With a ballot recount proceeding in Wisconsin, officials in neighboring Michigan have hit a snag: One-third of precincts in the state's largest county could be disqualified from recount efforts, the Detroit News reported.
Problems with voting machines led to inconsistencies between automated and human tallies of ballots in more than 600 precincts in Wayne County, home to Detroit. Most of these precincts are heavily Democratic.
"According to state law, precincts whose poll books don't match with ballots can't be recounted. If that happens, original election results stand," the News reported.
"It's not good," Detroit's election directory told the News.
A Jill Stein-driven recount effort in Michigan aims to verify already certified election results in three states: Pennsylvania, Michigan and Wisconsin. Stein, the Green party's 2016 presidential nominee, successfully launched recounts in Michigan and Wisconsin; she is suing to force a recount in Pennsylvania.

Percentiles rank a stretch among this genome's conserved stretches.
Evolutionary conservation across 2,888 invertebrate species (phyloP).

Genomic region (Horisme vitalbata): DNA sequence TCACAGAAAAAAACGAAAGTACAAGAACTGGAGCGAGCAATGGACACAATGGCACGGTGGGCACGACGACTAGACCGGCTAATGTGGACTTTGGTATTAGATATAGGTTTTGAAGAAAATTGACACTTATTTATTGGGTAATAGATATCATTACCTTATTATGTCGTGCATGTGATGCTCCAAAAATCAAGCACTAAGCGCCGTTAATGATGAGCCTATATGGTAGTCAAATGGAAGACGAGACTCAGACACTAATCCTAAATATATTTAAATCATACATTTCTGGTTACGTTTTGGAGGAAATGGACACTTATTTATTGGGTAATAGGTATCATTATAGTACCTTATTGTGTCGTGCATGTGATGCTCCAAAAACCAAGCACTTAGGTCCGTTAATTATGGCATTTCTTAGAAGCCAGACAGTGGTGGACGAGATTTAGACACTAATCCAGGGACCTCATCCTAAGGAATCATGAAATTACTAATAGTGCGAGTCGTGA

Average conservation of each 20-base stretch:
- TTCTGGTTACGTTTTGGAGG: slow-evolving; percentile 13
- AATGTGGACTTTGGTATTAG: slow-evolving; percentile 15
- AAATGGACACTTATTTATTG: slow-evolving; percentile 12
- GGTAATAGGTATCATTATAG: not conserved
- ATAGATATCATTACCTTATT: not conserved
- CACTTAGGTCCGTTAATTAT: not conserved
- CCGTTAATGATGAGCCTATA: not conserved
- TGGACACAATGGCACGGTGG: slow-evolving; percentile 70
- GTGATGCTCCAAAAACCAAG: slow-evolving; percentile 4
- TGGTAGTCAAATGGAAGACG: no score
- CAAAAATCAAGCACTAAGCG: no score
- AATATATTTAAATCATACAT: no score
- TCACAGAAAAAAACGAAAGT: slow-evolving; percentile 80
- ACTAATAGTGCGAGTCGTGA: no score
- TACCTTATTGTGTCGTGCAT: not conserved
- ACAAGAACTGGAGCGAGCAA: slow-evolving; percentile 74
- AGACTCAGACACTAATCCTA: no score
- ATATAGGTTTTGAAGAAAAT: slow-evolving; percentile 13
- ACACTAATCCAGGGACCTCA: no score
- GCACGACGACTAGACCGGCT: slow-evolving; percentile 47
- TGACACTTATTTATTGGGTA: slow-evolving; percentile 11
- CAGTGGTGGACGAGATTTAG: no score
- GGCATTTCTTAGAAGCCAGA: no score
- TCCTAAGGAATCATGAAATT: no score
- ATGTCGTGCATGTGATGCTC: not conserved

In all three states, there has been no evidence of any voter fraud on a scale that could alter the result of the 2016 election. Donald Trump won Michigan by 10,704 votes, out of 4.8 million cast, marking the first time a Republican's won the state since the 1980s. No recount in the U.S. has overturned a margin that large.
The alleged need for recounts in these states was driven in part by concerns that hacking could have changed results recorded by electronic voting machines. In Wayne County, many decades-old voting machines jammed on Election Day and could have recorded false vote totals. Poll workers also failed to fix the discrepancies between hand and machine totals, the News wrote.
If Clinton has a chance at making up her margin against Trump, it would likely come out of Wayne County. She beat Trump there by about 37 percentage points, and the hope among her supporters is that thousands of ballots in her favor could be found during a recount.